I have a series of events planned at libraries around Perth, generously supported by Dymocks Bookshops:

Gosnells Knowledge Centre: Sat July 5th 10:30am

Fremantle Library: Thurs July 10th 6:30pm

Karrinyup Library: Weds July 16th 6:30pm

9. What are you working on next?

I’m currently working on a sequel, the final part of the trilogy, which I am doing as part of a Doctorate in Creative Writing at Curtin University. As if I hadn’t got enough on my plate working full time and wrangling three kids, I thought I’d set myself another challenge.

10. Where we can find out more about you and your book?

My website is: robertschofieldauthor.com

My publisher’s site is:

https://www.allenandunwin.com/minisites/crime-city/books/9781743316849/

Thanks for dropping in Robert – and congratulations on the book!

Almost Dead, by Kaz Delaney

What I learned today:
1. It’s never wise to run in ten-centimetre platforms, no matter how well you think you can handle them.
2. My knowledge of the great outdoors is sadly lacking. Tents, for example, have ropes and things that can trip you up. Very easily.
3. My image of psychics wearing too much cheap jewellery and draped in floaty scarves may be way off but, like, since when did psychics look like surfer gods?

Macey sees dead people. This would be disturbing enough, but when she realises the ghost-boy who’s visiting her isn’t actually dead yet, she has no idea what she’s supposed to do. If she doesn’t figure out how to help Nick she’s going to go crazy.

Soon though, she realises that Nick isn’t her only problem. Her mother has walked out and her dad has come home with a whole other family for her to adapt to. The surfer god who’s masquerading as a psychic keeps popping up in her world. Oh, and maybe, just maybe, somebody is trying to kill her.

Almost Dead is a wonderful mix of so many things: romance, humour, mystery, teenage angst, the supernatural, and more. So many elements could be overwhelming, but instead it is delightful. Macey is an engaging, quirky character who is likeable, strong and, at times, frustratingly independent. What happens t her is pretty scary but it’s also told with humour, in a satisfying mix.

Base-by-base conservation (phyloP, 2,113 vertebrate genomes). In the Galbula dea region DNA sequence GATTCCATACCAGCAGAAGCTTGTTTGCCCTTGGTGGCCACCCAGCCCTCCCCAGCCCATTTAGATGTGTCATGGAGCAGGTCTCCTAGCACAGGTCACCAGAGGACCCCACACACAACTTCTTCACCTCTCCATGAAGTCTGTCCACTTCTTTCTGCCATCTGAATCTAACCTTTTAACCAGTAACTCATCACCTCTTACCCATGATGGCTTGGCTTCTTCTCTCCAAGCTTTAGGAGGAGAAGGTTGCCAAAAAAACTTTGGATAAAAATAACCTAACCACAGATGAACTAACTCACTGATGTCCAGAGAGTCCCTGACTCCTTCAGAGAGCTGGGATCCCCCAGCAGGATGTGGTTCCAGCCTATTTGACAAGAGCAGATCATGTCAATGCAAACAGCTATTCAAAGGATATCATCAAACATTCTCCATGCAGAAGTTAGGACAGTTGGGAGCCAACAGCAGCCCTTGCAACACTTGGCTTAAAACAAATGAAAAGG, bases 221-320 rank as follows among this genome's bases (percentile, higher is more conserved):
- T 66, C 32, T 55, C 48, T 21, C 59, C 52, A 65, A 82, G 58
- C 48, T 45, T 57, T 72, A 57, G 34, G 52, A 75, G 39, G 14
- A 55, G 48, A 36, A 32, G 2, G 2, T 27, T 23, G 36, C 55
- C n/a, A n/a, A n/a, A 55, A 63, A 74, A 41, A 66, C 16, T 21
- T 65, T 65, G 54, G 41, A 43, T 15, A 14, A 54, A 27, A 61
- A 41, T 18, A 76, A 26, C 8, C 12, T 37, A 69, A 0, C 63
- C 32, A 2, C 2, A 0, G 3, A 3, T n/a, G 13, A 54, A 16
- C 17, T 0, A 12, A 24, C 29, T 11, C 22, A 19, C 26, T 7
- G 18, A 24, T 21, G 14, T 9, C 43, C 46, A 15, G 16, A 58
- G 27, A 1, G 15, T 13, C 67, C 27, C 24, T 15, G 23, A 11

Suitable for teen readers, Almost Dead can be read as a sequel to Dead, Actually, but equally well stands alone.

 

Almost Dead, by Kaz Delaney
Allen & Unwin, 2014
ISBN 9781743313268

Available from good bookstores and online.

You can see an interview with Kaz Delaney here.

The Lost Girls, by Wendy James

I am fourty-four years old. A happily married woman. I shouldn’t be with this virtual stranger, letting him run his hand down and then up my thigh. You see, in my head this is all about the past. It’s about Angie, about Rob and about Mick, too. But what if I’m wrong? What if it’s just about me? About my life now? What then?

In 1978 fourteen year old Angie goes missing, while staying with her cousins in Sydney. When she’s found, dead, police investigate and, when a second girl is murdered weeks later, it seems there’s a serial killer in action. Thirty years later a journalist turns up asking to interview the surviving members of Angie’s family, to find out how the murder impacted on the family. For Jane, who was Angie’s younger cousin, this comes at a time when her life is changing. Confronting the vents of the past is initially uncomfortable, until Jane realises it is  liberating to open up and to let go. But facing the events surrounding Angie’s death may force her to question everything she thought she believed.

The Lost Girls is a powerful exploration of confronting the past, the present and the truth. As the mystery of Angie’s death slowly unravels, the people closest to her are pushed to grow and adapt. While this isn’t always a comfortable experience, for the reader it is intriguing.

Thrilling, thought provoking and satisfying.

 

The Lost Girls

The Lost Girls, by Wendy James
Penguin, 2014
ISBN 9781921901058

Available from good bookstores and online.